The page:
HEALTH REFORM -- February 11, 2011 at 4:02 PM EDT
Health Reform Watch: De-funding Efforts Begin, Berwick on the Hill
GOP De-funding Effort to Start Next Week
Republican lawmakers said Wednesday that they plan to use a spending bill that they'll bring to the House floor next week in their first effort to de-fund the health reform law.
The spending bill would fund the government through Sept. 30 -- lawmakers need to pass some version of it to avoid a government shutdown when the current spending bill expires in March. House Majority Leader Eric Cantor said Wednesday that the health reform de-funding language would be offered as an amendment to the main bill.
Even if the House passes the de-funding language, however, the Democratically-led Senate is unlikely to pass it and President Obama won't sign it into law. Lawmakers of both parties are wary of reaching an impasse that could lead to a government shutdown -- as happened in 1995. But the advocacy group DefundIt.org sent a memo to Republicans Friday urging them to allow a shutdown to happen if necessary.
House Republicans Grill Medicare Chief
Republicans on the House Ways and Means Committee grilled Medicare chief Don Berwick Thursday, in Berwick's first appearance before a Republican-led House committee. Berwick -- a pediatrician and health care quality advocate whose nomination was opposed by Republicans -- parried questions about the law and his own views on reform.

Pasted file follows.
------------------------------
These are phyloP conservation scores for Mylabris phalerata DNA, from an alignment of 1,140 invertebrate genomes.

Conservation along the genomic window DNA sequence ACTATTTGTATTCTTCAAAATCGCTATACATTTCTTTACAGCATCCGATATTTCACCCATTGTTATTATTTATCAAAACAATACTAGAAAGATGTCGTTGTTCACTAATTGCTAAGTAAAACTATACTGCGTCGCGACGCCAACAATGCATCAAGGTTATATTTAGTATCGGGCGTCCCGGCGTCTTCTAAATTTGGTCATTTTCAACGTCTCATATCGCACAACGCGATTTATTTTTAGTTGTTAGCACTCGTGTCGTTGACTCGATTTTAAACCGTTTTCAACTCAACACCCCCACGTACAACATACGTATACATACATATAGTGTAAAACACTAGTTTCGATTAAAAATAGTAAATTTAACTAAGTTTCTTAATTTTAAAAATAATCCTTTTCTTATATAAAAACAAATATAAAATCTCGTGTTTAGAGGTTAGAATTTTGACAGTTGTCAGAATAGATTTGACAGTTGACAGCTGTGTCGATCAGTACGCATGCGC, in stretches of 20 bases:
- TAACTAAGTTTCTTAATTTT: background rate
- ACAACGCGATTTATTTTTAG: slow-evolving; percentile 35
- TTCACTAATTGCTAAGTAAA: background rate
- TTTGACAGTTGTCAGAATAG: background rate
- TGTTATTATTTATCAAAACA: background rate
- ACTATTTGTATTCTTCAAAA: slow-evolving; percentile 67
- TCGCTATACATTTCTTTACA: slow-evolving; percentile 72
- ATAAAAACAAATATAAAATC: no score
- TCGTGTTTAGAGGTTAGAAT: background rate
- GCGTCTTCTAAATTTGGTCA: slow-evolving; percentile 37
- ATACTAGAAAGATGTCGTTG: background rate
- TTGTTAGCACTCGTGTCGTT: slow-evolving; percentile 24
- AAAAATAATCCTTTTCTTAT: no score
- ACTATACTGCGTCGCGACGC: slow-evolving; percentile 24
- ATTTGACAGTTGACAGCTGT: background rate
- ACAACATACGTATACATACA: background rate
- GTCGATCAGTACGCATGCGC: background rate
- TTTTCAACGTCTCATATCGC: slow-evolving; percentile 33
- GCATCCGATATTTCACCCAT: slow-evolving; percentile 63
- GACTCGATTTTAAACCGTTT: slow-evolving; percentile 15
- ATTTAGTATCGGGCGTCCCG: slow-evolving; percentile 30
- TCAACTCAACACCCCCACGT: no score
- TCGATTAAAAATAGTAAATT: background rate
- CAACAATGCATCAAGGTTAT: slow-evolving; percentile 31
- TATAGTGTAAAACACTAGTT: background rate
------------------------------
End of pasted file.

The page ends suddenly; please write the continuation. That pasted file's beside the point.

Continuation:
The hearing could be the first in a string of appearances by Obama administration officials, as Republicans in the House make good on their post-election promise to hold hearings on the law. Last fall, House Energy and Commerce Committee chairman Fred Upton told Politico that HHS Secretary Kathleen Sebelius "might get her own parking place in [the] Rayburn [House Office Building]."
The hearing was contentious -- below, watch Rep. Dave Camp, R-Mich., ask Berwick whether he believes the British health system is a good model for America.
But Berwick defended the health reform law, including against Republican claims that it was hurting the elderly, saying that Medicare Advantage enrollment is up and premiums are down this year.
A Slow Start, New Resources for High-risk Pools
About 12,500 Americans have signed up for the new state-based high-risk insurance pools that provide health insurance to people with pre-existing conditions, according to data released Thursday by the Department of Health and Human Services. That's up from about 8,000 since early November, the Washington Post reported -- but it's still far below government projections for the program.
High premiums, lack of outreach and difficult entry requirements (enrollees must have been uninsured for at least six months before signing up) have all been blamed for the program's slow start. But Politico reported last week that HHS is ramping up an outreach campaign to get the word out about the high-risk pools.